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Longevity of Towns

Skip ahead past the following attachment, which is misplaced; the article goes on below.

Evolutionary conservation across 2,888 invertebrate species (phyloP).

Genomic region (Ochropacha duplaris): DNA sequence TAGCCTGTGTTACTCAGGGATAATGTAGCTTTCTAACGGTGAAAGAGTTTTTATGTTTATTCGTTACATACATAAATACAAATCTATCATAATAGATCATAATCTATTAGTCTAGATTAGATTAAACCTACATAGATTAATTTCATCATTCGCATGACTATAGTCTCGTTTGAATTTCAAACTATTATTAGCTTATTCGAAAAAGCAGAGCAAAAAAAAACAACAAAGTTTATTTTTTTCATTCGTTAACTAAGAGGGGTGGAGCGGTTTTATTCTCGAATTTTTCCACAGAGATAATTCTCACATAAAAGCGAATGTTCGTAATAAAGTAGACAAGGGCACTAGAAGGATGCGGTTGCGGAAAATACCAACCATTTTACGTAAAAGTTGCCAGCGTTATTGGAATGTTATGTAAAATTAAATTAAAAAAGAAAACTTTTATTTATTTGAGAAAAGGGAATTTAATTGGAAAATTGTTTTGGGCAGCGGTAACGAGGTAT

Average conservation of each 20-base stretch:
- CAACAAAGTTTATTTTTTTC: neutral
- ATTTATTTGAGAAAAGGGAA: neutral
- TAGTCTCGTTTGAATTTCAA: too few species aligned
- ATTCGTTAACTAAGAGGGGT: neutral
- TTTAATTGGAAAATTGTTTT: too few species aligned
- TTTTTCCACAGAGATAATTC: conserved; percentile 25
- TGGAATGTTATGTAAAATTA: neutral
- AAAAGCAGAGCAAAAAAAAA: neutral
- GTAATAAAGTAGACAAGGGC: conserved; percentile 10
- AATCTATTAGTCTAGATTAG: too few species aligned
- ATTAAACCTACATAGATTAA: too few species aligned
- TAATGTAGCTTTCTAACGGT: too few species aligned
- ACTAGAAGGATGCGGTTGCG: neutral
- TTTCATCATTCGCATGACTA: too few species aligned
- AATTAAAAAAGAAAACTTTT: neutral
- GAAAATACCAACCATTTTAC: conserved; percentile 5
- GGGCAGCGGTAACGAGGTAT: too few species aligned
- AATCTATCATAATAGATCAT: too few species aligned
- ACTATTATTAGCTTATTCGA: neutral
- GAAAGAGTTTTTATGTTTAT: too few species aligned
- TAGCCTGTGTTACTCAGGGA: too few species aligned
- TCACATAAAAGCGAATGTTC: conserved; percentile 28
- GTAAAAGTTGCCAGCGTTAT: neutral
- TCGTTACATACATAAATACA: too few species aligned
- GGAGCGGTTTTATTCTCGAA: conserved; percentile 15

Are towns with companies where most people work better off than towns with no companies? I have seen the towns with no large companies that lasted longer because they have to diversify and not depend on one or two places for people of the town to work. I came from Dresden, a little town in Ohio. It had a company at each end of the town. One was a woolen mill. The other was a paper mill. Dresden sat between two larger towns, about 15 miles apart. Slowly the two mills shut down, but then a new company came about as a result of a local man David “Popeye” Longaberger, who started the Longaberger basket company. It became a billion dollar company and most of the town’s people worked for this company or at other businesses owned by Longaberger. When Longaberger died, the company he started in a garage started to go downhill, especially after his daughter shifted manufacturing to China, destroying the uniqueness and brand of the baskets they made. Luckily, there were the two towns bordering this little one for people to find other work, but the town is slowly dying. The days of company towns where generation after generation worked are just about gone. The only way for some towns to survive is if they diversify what’s there while there is still a town and workers. Towns must have forward-looking leaders who will try new things, such as stop allowing companies to commit wage abuse and tax avoidance on their towns and people. Some things will work and some won’t, but once the town dies it is very hard to revive it. Once a town loses its law enforcement, fire department and most of its infrastructure, no one will take a chance on investing in a house or business in that town. When looking for a place to work, retire or raise your family, you should take a look at the longevity of the town. How many unions are present in the town or county? This will give you an idea of the tax base that supports the town and county.

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